Flower Forms of Japanese Iris

The iris family Japanese iris, Iris ensata has the most diverse flower forms of any other iris. This diversity has been achieved under the watchful eye of hybridizers in Japan over several hundred years of selective breeding, working with mutations within a single species.

Areas in Japan that bred Japanese iris with different flower forms

Secrecy of breeding stock within the different groups in Japan and the regional taste of perfecting what the perfect flower form should be, gave rise to distinct forms. Container growing for indoor display or garden growing for outdoor viewing also led to distinct flower forms of Iris ensata.

Typical three fall form of a wild type Japanese iris

The typical flower forms found in the wilds are smaller blooms of three falls, three standards, and three style arms. It is easy to remember flower parts of the iris as falls are the petals that hang or fall down, while the standards are the petals that stand upright. The style arms are the central part of the iris flower housing all of the reproductive organs female and male.

Nagai style of flower blooming in a Japanese iris garden

Nagai possibly the oldest flower form found in Japan. This area is known for its wild iris that had more variation in flower colors and patterns.

Nagai form is simple, showing variation in colors and patterns

The flower forms found here are simpler, being collected wild iris that had caught the eye of a collector.

Elevated walkway to be able to look down upon the iris flowers

Edo ancient name of Tokyo is where growers developed different flower forms some with multiple falls. Plants from this area of Japan were meant to be grown in the garden and seen from a higher elevation looking down upon the flower.

Three fall Edo flower form
Six fall or double flower form of the Edo style
Nine fall flower with the horizontal flower form of the Edo style

To get the maximum viewing pleasure of viewing from above, many flower forms whether single (3 falls), double (6 falls), or multi-falls (9+ falls) generally are held in the more horizontal linear line of a plate.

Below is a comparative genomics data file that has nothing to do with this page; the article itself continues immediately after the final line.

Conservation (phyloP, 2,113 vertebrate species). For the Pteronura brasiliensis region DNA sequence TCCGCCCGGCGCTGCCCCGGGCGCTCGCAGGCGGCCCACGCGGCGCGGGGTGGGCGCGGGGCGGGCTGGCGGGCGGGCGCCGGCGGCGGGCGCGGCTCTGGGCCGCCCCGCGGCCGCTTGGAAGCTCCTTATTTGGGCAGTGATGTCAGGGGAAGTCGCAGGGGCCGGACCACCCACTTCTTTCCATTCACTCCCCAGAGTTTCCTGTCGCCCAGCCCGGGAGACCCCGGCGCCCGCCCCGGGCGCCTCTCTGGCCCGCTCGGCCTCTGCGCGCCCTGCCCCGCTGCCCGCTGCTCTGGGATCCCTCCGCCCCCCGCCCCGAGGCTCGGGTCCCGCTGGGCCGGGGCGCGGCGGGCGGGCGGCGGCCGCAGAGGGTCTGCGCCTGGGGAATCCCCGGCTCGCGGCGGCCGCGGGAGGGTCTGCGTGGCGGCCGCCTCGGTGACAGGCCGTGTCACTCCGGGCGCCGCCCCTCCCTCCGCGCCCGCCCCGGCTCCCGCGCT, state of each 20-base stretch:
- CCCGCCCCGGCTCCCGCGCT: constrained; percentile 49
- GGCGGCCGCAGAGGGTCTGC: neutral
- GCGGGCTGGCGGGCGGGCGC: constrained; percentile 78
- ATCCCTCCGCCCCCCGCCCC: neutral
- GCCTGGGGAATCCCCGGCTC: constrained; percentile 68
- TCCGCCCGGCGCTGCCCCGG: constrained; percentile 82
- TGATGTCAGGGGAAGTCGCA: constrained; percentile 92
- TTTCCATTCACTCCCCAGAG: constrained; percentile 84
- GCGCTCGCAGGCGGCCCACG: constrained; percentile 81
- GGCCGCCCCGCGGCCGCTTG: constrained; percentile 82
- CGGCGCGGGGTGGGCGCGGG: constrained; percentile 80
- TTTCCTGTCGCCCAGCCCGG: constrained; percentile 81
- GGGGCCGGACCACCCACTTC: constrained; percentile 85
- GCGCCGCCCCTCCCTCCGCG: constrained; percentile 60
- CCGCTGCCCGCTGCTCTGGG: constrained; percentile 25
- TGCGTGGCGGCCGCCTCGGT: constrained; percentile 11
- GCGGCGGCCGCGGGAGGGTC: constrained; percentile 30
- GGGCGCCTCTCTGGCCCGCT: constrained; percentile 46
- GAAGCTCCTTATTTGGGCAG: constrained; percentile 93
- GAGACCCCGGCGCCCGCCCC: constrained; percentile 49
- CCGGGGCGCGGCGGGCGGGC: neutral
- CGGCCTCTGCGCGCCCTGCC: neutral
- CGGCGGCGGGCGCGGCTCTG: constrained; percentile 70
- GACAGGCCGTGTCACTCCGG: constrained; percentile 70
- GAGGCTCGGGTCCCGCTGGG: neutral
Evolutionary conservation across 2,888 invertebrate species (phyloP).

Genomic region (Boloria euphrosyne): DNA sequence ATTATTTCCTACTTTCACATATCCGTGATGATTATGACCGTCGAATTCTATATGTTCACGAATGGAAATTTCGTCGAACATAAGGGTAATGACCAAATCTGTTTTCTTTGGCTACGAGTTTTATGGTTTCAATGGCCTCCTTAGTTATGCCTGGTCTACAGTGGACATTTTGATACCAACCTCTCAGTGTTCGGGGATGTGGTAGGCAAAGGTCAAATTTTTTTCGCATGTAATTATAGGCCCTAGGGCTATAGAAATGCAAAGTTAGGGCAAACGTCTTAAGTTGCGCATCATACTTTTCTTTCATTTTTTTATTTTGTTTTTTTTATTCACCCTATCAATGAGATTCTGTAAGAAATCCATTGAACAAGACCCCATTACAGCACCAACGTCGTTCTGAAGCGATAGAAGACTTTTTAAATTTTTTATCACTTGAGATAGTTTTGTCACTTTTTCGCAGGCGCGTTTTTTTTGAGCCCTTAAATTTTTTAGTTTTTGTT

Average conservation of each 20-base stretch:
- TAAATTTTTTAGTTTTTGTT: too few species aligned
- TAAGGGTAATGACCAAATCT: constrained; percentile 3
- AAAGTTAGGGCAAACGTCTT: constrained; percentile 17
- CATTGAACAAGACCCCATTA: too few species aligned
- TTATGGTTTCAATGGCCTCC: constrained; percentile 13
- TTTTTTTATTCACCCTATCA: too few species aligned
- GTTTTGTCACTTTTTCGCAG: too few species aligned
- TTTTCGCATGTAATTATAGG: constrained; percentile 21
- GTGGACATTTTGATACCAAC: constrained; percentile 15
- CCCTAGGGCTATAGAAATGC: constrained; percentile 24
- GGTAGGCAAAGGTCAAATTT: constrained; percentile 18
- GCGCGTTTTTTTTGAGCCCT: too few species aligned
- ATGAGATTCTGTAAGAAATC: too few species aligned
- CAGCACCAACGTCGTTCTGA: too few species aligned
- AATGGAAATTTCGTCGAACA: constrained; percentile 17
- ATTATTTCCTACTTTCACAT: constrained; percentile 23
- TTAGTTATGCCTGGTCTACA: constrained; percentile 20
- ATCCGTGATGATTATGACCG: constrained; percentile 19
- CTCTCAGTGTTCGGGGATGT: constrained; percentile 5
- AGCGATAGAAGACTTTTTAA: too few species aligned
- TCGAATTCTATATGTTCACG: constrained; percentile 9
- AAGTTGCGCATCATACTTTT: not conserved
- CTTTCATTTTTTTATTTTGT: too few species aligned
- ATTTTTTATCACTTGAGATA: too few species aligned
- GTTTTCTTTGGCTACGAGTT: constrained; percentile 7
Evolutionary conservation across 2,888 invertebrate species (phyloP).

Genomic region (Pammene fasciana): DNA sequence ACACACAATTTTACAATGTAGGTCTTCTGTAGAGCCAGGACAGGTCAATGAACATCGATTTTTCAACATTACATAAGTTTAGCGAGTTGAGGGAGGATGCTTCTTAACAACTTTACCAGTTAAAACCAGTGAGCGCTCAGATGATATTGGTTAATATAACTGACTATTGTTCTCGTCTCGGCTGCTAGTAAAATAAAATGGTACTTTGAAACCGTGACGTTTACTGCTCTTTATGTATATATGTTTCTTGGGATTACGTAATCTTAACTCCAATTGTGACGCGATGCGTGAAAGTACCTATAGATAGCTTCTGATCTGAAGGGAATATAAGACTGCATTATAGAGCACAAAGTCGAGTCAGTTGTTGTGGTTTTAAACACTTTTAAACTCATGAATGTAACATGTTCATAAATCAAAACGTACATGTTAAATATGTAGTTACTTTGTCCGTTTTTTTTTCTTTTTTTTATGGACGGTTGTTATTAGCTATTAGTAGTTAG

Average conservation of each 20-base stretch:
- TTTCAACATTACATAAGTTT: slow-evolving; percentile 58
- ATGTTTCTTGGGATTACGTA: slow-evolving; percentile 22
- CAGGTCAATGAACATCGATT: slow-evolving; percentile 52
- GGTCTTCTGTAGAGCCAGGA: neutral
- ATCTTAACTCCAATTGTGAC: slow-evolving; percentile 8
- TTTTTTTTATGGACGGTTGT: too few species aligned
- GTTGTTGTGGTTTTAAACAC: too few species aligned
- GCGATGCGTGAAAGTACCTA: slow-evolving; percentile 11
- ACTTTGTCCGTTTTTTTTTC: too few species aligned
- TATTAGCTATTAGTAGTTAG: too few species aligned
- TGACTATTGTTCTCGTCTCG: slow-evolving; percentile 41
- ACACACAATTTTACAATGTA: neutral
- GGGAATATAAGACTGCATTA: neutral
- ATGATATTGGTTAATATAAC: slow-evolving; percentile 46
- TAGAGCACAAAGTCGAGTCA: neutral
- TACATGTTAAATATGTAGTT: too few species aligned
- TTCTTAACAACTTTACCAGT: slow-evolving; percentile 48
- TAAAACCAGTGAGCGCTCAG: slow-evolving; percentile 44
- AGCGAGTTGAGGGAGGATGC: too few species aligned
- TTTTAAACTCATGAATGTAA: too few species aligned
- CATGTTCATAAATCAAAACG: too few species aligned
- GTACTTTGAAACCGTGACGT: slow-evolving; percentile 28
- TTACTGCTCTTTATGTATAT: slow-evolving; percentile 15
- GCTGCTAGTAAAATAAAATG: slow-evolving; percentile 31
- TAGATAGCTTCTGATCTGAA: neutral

Ise flower form the three falls are pendent

Ise style and form meant to be grown in containers and brought indoors for display. This distinctive form embraces only the three fall variety of bloom. The falls to be seen from the side were bred to be pendent and hang straight down from the haft or shoulder of the bloom. These plants are shorter with the bloom stem at or slightly below the foliage height thus cradling or to seemingly hold the flower.

Higo indoor display

From the southern island the Kumamoto or Higo form was bred. Due to the heavy rains at bloom time these plants were also grown in containers like the Ise flowers to be displayed indoors during bloom.

Higo three fall flower form
Six fall Higo flower form with large style arms and flaring crests

The 3 fall, 6 fall, or multi-fall blooms being viewed from the side were also bred with arching falls, however, not as severe as the pendent Ise form. These are large flowers with very large style arms and upright crests being the “heart” of the flower.

Ball form of the Japanese iris

There are also recognized flower forms that we today would call novelty. The “Ball” form is a flower that does not open fully staying in the balloon stage, or slightly opening up as ‘Yae-gyokuhoren’.

The raptors talons of the claw form

The “Claw” form is very self-describing. Do you see the raptors claws?

Hose-n-Hose is one flower inside of another

Rare is the true Hose-n-Hose form. This flower may look at first glance to be a multi-fall bloom, however, look at the placement of the pollen anthers and you will discover that this is truly one flower inside or on top of another. These flowers do not have any seed in the ovaries, they only show layers of more flower parts (petals) one on top of another.

Multiple style arms and crests a form being embraced in the United States

Fast becoming a modern favorite flower form here in the United States is the “Multi-Style Arm”. When the anthers become extra style arms, they make for a tight tuft in the center of the flower. This does have drawbacks as there usually is no pollen to be found. It is also difficult to find which correct style arm to put pollen on for future breeding of the flower. I do not know if this form is found or embraced in Japan and would like to hear from other growers.

For further reading on this subject: The Japanese Iris, by Currier McEwen; Classic Irises and the men and women who created them (chapter 4), by Clarence E. Mahan; and The Japan Iris Society web-site at www.japan-iris.org/, here you will find English written papers by Hiroshi Shimizu.